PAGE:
What are Badges/Micro-credits?


Badges are a mechanism to award incentives, progress indicators, and micro-credits. Badging draws on longstanding ways learning has been documented in other settings, such as the personal skills and achievement when a Boy or Girl Scout earns a merit badge. The approach is being used in learning environments like the Khan Academy, with promising results — people watch videos on specific subjects and earn new badges by doing so. Mozilla has published an open specification for badging — the Open Badge Initiative (OBI) — that enables providers and users alike to easily display their achievements on the web. Badges can be used as a way to incorporate some of the advantages of game mechanics as participants work through various levels or stages to achieve credentials. While badges are not by any means pervasive in education systems, they appeal to many educators because they are considered to be a credible alternative for measuring knowledge comprehension and skill acquisition in a very granular way, as compared to standard tests, grades, or the venerable credit hour.

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(1) How might this technology be relevant to the educational sector you know best?

  • - greg.johll greg.johll May 4, 2016 Given that Cooperative Extension (at least in Wisconsin) is not a certificate or degree granting body, having a more formalized way of recognizing the education people receive through our programs, I believe will add relavancy and credibility to our work.
  • Agree...and it is not that foreign a concept. Extension programs have frequently provided certificates of completion for F2F classes; badges are an electronic counterpart - oneill oneill May 22, 2016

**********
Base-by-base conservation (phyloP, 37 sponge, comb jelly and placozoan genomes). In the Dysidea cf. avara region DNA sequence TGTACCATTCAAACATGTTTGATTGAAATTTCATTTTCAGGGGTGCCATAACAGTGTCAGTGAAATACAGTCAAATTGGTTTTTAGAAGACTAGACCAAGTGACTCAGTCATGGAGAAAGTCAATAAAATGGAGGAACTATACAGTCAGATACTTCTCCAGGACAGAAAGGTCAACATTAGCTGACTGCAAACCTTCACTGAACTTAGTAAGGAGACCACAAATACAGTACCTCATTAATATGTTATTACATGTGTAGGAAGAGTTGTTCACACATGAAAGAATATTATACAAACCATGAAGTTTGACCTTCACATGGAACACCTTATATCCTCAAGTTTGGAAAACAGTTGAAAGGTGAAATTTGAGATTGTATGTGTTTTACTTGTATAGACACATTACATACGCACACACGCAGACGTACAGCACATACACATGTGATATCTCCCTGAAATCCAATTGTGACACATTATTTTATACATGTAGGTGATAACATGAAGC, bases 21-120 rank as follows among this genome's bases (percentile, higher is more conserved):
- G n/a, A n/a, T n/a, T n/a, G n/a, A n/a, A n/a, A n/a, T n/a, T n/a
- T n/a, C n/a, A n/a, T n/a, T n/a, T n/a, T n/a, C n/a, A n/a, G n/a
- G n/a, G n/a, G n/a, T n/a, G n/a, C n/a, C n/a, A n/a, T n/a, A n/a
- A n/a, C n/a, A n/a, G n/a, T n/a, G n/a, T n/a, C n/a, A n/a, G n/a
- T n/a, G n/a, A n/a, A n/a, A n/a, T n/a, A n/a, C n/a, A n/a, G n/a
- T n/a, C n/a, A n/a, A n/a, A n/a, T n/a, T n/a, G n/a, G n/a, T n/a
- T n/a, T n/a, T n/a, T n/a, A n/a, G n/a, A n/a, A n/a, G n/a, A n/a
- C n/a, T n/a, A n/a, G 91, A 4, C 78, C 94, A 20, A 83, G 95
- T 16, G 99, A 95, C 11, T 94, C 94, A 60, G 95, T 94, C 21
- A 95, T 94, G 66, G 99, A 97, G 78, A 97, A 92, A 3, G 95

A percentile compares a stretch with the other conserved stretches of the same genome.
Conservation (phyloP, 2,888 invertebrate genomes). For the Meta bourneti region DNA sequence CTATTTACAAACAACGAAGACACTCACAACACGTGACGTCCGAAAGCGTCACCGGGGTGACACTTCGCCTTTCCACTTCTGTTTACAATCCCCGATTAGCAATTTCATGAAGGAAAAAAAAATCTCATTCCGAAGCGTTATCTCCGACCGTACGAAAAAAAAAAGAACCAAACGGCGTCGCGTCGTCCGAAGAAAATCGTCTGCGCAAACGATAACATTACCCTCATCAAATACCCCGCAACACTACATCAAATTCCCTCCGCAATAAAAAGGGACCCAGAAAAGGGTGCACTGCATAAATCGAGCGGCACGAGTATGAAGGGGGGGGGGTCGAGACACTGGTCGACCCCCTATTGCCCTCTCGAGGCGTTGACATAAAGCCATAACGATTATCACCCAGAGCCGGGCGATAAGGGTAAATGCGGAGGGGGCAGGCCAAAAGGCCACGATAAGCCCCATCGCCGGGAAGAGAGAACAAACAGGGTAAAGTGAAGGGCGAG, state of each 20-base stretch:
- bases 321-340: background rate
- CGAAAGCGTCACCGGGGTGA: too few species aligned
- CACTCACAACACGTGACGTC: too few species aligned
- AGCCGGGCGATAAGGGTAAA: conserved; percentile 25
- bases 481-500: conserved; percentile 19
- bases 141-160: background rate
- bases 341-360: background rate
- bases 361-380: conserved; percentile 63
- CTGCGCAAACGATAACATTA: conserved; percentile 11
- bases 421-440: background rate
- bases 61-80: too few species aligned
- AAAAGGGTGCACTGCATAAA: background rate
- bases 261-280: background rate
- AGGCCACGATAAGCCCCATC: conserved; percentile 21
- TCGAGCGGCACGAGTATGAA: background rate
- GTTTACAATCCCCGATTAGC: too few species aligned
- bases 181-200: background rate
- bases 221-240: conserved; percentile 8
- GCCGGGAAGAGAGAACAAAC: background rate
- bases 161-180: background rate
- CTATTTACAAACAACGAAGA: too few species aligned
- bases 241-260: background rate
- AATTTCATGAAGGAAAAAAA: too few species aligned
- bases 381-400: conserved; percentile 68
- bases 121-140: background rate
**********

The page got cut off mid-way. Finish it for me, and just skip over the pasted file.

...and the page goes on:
• Further agreement. In the era of lifelong learning, a more formalized badge system is probably more relevant for certain individuals. These badges should increase individuals motivations to want to increase participations in Extension Programs. For example, Fitbit has motivated me to want to achieve additional badges with the extra benefit of developing a healthy lifestyle. - wolforkt wolforkt May 29, 2016

(2) What themes are missing from the above description that you think are important?

  • - greg.johll greg.johll May 4, 2016 I think the end of the statement still has a k-16 bias to it using terms like standard tests, grades and credit hour. Our educational programs are non-traditional and often occur in court houses, community centers, barns, etc. Badges can also be a way of recognizing learning that happens outside of the traditional k-16 way of thinking.
  • It would be good to have a research component for this; i.e., to study the effectiveness of badges in motivating learners. - oneill oneill May 22, 2016
  • It would be nice to not only see how badges affect our clientele but also the perception of badges for professional development for Extension personnel. - wolforkt wolforkt May 29, 2016

(3) What do you see as the potential impact of this technology on higher education?

  • - greg.johll greg.johll May 4, 2016 I believe it will allow Cooperative Extension to add relevancy and credibility to our educational programming that may not have been recognized before.
  • Badges could prove valuable in attracting, retaining, and engaging a diverse pool of learners. It is worth trying.- oneill oneill May 22, 2016

(4) Do you have or know of a project working in this area?

  • - greg.johll greg.johll May 4, 2016 Outside of Cooperative Extension, (we have 3 divisions of Extension, Cooperative being my division the one relevant to this study) our Wisconsin Flex program (part of UW-Extension Continuing Education, Outreach and E-Learning) is formalizing this approach. See: http://universitylearningstore.org/
  • Not exactly. The only quasi-equivalent that I've been involved with is providing CEU certificates to those who attend our MFLN Personal Finance webinars. Folks need to take a quiz and get at least an 80% score before we issue a CEU certificate. - oneill oneill May 22, 2016

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